As discussed in chapter 6, resurfacing with the erbium:YAG laser is a very effective treatment for facial scars. Resurfacing is most effective for small diameter, superficial scars. Large-diameter, deeper scars require adjunctive treatments that result in elevation of the scar or thickening of the depressed skin within the scar. One such treatment is subcision, a minor surgical procedure done under local anesthesia. In this process, a hypodermic needle is used as a small surgical scalpel to slice through scar tissue bands below the type III scar. Releasing the scar tissue allows the "bound down" skin to elevate. The injury produced by subcision heals with the production of additional dermal tissue (collagen), which also contributes to thickening of the skin within the depressed scar, thus elevating the depression. Because the skin surface is essentially undisturbed by subcision, these treatments produce little immediately noticeable effect other than minor bruising or swelling. All the healing takes place beneath the skin surface. These treatments can be done anytime before or after laser resurfacing.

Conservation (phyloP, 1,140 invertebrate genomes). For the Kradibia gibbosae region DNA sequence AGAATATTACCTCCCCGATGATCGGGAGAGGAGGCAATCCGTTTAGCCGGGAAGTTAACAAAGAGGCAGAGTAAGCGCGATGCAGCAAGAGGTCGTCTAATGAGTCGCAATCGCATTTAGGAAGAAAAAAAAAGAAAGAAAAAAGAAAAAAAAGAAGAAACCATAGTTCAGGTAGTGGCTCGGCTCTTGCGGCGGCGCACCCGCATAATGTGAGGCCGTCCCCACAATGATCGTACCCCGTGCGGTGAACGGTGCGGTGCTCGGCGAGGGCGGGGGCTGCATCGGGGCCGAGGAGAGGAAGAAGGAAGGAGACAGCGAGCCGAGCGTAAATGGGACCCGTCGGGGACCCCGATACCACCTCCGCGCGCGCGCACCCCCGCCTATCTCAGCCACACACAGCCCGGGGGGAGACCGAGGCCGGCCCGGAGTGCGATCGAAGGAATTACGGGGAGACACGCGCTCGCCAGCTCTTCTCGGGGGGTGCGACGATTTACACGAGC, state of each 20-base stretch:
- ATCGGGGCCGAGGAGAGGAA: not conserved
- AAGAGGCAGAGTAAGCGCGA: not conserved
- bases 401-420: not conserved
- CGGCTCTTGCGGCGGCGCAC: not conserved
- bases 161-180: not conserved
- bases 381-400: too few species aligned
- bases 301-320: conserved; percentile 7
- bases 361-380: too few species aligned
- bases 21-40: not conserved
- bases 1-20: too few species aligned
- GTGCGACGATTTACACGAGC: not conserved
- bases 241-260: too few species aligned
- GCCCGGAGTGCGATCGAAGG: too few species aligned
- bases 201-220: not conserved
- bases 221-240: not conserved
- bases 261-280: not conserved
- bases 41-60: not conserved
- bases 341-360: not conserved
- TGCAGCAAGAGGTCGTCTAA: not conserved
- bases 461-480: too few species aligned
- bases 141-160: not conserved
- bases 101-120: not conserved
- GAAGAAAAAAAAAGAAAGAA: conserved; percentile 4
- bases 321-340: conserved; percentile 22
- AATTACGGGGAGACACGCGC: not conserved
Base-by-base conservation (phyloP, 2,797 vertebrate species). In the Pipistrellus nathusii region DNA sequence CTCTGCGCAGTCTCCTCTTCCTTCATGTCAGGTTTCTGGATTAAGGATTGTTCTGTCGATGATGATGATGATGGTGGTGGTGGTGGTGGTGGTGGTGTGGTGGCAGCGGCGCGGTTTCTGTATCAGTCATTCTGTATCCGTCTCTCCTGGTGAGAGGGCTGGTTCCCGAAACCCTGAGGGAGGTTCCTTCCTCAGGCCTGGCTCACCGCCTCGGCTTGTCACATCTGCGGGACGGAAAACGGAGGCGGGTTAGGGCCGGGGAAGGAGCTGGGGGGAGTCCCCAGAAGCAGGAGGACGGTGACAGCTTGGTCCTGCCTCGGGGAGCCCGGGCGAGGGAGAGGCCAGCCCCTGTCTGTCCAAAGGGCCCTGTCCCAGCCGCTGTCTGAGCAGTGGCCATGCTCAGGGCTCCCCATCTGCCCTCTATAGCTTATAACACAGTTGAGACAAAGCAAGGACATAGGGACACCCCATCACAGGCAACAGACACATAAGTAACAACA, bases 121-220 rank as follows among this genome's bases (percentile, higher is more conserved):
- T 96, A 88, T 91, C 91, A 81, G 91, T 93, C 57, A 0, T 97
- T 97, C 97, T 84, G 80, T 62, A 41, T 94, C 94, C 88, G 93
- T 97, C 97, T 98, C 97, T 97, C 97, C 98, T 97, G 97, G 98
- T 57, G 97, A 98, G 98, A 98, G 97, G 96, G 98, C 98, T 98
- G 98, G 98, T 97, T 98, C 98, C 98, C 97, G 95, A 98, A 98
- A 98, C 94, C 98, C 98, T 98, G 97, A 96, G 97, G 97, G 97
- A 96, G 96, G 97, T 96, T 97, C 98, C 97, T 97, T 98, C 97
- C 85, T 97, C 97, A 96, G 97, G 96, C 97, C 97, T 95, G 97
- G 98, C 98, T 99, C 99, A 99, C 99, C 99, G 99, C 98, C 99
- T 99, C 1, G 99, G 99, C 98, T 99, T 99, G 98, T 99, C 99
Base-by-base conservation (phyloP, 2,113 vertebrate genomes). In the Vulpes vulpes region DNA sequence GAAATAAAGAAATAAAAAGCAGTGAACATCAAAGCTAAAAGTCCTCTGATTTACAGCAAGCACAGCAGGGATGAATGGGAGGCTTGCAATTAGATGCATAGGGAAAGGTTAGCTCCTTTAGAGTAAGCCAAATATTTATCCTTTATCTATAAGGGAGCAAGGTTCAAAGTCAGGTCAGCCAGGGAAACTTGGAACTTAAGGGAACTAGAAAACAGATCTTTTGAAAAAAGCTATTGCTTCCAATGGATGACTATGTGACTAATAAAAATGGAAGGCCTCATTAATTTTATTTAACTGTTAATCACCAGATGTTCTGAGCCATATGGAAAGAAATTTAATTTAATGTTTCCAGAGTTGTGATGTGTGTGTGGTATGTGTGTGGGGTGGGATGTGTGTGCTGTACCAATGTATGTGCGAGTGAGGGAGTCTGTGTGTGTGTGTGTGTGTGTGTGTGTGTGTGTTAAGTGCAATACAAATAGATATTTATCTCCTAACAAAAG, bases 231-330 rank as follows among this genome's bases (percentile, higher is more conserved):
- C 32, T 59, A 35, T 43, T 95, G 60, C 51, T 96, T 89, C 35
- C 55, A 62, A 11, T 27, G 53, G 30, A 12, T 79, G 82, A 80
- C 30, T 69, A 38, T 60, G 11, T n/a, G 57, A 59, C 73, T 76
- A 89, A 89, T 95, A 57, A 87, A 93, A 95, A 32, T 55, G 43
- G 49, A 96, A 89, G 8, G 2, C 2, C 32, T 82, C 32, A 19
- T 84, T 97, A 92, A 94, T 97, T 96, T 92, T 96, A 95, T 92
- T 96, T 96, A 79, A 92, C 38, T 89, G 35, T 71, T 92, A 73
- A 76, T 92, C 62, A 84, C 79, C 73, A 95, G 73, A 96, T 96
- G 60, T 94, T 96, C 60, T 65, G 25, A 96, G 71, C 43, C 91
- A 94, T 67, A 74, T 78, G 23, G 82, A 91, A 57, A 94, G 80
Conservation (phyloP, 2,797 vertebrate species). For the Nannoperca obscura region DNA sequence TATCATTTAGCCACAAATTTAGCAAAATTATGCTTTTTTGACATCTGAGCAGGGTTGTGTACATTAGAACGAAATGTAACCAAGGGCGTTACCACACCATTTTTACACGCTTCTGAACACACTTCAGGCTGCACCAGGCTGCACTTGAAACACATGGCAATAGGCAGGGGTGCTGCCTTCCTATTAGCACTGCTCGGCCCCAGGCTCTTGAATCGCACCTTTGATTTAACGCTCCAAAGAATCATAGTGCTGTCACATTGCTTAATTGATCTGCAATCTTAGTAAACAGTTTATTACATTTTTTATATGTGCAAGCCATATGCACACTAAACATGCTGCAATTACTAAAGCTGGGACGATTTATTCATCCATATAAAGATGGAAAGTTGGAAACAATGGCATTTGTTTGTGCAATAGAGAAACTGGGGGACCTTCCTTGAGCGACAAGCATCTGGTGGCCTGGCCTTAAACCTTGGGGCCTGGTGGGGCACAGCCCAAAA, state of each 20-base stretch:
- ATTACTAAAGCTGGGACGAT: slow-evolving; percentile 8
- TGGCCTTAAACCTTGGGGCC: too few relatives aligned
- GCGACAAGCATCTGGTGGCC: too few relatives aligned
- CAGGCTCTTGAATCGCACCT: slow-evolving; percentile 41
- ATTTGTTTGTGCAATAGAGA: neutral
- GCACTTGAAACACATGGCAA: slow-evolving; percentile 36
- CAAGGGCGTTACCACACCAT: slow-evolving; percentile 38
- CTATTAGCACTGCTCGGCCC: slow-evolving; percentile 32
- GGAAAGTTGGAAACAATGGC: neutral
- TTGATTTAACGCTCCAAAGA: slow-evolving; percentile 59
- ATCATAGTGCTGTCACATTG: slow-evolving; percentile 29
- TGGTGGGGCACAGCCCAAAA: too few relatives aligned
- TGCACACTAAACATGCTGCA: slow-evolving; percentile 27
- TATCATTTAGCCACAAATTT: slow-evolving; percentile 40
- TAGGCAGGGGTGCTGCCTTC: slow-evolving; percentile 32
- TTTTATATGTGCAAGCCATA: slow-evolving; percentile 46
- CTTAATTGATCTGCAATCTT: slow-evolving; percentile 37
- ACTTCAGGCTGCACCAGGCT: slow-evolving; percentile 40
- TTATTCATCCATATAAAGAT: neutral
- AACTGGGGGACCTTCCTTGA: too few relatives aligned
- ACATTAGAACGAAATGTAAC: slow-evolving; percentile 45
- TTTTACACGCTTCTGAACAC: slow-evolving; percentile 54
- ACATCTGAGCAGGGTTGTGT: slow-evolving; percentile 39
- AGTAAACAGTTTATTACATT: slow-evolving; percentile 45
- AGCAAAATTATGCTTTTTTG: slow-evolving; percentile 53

Another method of elevating type III depressed scars is injection of a filler material. Bovine collagen is widely used for this purpose. I prefer injecting Fascian to provide filling. Fascian is composed mainly of human collagen derived from fascia obtained from tissue donors. Unlike bovine collagen, there is virtually no risk of an allergic reaction from human collagen. The human material also persists longer after injection—generally six months, compared to three months for bovine collagen.
Small-diameter, deep acne scars are not amenable to laser resurfacing. These scars are classified as type II acne scars and are sometimes called "ice pick" scars because of their shape. Type II acne scars are best treated by total removal, usually done with a small, round punch biopsy instrument using local anesthesia (fig. 6.2). The punch instrument removes a small cylinder of skin, including the entire scar. If the removed scars are small, the remaining normal skin is simply stitched together. Larger scars leave a larger punch defect and may require filling with a small skin graft, which is also obtained with the punch biopsy instrument, usually from skin behind the ear (of the same patient). Punch removal of type II acne scars is usually performed several weeks prior to laser resurfacing.
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